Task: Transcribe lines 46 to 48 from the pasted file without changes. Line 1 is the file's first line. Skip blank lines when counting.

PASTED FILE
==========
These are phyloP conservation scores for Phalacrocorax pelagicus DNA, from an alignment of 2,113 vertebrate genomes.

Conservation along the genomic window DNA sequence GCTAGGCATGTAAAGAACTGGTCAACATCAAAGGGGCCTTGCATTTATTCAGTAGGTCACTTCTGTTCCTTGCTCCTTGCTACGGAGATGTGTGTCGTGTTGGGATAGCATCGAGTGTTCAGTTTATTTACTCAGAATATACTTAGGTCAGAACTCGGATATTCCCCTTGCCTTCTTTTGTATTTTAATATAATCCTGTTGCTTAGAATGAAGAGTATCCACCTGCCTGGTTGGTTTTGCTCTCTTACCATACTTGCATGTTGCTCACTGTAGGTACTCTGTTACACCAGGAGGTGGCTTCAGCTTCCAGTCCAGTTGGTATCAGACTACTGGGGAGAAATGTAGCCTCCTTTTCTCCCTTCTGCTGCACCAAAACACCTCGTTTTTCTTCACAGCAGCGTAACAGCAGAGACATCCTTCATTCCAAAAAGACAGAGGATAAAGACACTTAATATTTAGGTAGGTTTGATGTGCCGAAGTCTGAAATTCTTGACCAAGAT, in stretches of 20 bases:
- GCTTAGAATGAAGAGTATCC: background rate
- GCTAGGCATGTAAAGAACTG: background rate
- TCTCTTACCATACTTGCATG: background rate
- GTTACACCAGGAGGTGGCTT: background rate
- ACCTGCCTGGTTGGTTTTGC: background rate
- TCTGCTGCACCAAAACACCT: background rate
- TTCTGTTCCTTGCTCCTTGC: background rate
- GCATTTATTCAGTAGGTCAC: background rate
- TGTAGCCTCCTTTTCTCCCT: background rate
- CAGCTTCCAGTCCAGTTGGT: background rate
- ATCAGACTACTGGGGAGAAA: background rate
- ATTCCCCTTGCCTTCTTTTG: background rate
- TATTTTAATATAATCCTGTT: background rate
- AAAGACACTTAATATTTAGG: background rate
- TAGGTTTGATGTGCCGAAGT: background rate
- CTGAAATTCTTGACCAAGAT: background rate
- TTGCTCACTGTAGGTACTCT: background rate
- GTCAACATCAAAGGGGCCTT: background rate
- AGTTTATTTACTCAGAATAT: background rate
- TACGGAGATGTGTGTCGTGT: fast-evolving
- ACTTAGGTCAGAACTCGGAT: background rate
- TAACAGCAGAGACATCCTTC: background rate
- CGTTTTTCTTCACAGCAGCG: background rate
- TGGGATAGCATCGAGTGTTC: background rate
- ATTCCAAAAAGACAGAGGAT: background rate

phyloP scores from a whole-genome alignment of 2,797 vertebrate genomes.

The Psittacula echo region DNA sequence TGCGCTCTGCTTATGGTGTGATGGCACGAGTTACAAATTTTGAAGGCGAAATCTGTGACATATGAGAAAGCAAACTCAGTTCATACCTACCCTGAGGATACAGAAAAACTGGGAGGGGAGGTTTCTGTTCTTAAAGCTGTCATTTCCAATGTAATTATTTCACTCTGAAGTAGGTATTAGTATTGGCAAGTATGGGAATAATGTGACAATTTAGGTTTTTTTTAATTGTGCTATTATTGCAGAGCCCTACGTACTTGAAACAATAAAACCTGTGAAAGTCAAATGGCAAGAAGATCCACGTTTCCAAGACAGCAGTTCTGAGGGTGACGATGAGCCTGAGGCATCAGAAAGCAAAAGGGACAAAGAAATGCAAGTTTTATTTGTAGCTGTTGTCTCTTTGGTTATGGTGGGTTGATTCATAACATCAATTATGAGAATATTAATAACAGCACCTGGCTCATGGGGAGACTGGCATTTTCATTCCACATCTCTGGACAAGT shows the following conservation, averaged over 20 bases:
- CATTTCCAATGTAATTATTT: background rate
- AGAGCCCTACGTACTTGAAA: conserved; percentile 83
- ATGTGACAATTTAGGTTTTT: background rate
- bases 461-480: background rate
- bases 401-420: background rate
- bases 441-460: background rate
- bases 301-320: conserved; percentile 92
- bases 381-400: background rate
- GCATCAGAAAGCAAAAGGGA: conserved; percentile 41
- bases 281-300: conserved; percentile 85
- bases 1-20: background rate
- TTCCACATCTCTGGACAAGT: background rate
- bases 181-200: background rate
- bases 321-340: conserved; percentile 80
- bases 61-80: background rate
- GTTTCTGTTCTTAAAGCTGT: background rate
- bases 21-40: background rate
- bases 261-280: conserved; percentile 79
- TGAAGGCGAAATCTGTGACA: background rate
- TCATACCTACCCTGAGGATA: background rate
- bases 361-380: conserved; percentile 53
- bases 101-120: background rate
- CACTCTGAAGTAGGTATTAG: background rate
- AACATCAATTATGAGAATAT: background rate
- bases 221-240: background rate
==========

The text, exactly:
- bases 21-40: background rate
- bases 261-280: conserved; percentile 79
- TGAAGGCGAAATCTGTGACA: background rate